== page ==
|MadSci Network: Physics|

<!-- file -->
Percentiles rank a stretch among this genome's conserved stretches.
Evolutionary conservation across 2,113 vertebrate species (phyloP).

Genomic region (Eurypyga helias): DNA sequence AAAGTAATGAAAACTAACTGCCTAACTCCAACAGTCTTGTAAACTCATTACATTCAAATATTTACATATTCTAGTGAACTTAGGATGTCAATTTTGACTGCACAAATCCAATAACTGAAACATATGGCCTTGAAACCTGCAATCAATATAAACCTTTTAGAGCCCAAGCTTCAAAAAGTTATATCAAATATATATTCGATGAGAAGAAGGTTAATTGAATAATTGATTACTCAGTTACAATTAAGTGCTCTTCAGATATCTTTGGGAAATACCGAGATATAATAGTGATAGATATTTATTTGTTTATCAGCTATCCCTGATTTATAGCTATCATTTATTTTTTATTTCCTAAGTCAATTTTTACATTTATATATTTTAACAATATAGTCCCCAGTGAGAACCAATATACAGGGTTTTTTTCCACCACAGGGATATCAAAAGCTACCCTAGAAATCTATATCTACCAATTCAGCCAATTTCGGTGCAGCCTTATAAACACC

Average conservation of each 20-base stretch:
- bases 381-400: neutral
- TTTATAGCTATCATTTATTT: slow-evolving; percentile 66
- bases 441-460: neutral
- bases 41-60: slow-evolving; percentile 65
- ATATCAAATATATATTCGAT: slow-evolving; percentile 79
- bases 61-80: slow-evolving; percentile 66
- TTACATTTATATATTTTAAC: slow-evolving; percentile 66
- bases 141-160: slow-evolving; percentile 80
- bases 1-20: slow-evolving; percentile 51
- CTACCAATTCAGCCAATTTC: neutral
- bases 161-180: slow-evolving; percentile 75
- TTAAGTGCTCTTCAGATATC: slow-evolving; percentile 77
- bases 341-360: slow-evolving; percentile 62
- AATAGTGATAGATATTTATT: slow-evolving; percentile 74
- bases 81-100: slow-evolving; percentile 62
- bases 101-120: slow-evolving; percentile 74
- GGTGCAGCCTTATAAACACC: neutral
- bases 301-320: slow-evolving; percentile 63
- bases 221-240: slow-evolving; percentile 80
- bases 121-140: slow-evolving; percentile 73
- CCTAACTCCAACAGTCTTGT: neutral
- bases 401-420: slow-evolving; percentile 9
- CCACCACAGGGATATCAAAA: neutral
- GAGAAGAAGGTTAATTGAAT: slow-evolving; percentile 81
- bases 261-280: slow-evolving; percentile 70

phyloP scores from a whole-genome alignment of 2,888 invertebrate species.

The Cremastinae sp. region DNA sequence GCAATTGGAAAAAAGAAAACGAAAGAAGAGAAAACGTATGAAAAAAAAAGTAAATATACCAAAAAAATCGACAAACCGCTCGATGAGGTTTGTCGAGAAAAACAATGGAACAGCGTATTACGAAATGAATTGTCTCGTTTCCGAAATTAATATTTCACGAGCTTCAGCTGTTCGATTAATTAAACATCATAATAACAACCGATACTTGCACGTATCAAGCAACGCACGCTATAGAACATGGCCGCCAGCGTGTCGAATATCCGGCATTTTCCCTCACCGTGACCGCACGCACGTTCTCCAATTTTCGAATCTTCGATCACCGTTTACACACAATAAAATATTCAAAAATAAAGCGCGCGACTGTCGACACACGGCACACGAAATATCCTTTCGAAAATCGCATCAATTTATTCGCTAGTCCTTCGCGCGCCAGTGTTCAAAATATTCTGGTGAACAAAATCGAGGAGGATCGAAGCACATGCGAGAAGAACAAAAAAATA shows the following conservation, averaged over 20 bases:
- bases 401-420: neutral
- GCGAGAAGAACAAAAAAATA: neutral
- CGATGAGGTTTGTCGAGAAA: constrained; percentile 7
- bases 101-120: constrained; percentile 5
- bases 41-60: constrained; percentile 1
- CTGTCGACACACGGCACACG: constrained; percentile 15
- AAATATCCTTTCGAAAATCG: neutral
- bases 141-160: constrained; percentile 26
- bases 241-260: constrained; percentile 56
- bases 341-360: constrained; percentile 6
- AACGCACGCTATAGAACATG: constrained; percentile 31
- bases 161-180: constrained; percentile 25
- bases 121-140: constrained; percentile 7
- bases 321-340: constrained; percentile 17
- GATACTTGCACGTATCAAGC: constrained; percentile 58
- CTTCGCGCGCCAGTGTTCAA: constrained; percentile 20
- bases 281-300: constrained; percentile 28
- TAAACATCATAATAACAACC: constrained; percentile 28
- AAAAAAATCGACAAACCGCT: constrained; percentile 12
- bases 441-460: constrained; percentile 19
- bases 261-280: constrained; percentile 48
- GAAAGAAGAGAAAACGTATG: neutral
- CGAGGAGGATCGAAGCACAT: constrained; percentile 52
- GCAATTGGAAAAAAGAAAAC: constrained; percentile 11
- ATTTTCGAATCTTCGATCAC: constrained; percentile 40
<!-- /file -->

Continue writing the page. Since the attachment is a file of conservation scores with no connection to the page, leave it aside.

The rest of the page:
Nick, Unfortunately, not even lenses and mirrors can make this magic work! :-) I don't believe that what you are describing can be done. The reason is not so much an issue of the physics of projection as it is the amount of light energy generated by a TV. TV's work by exciting a phosphor on the back side of the screen with an electron beam. Electron beams were known as "cathode rays" - hence the name Cathode Ray Tube or CRT for a TV or monitor. The excited phosphor glows for a short time when excited by the electrons, giving off a small amount of emitted light as photons. These photons are focused by the lense in your eye and impinge on your retina, which sends a signal to your brain - and you get to watch "Friends". Unfortunately, as light gets farther from its source, it gets weaker, because the light is emitted in all directions and so at larger distances from the source, there are fewer photons to impact per unit area. In order to project light onto a surface at some distance and have it viewable, the light needs to be very strong. That is why overhead projectors and Liquid Crystal projectors have such powerful light sources behind them. They also collimate the light (make all of the photons travel in the same direction) very near the bulb, so that most of the energy is used in the projection and not wasted. The light coming from a conventional TV screen is much too weak and omnidirectional (i.e., is not collimated - goes off in all directions) to be useful for projection at any reasonable distance (e.g., greater than a few millimeters), regardless of lenses and mirrors. The least expensive method I know of is using one of the LCD type projectors that you can lay on top of a standard overhead projector. These aren't cheap, but they may get you what you need. Good luck with your project. [note added by MadSci Admin: There actually exist projection systems which use 3 CRTs, each one made so that it is capable of generating much more light than a standard TV screen. Each CRT has only one color of phosphor on it, which is one reason why it can generate more light than a standard TV (no space wasted on the inside surface).]
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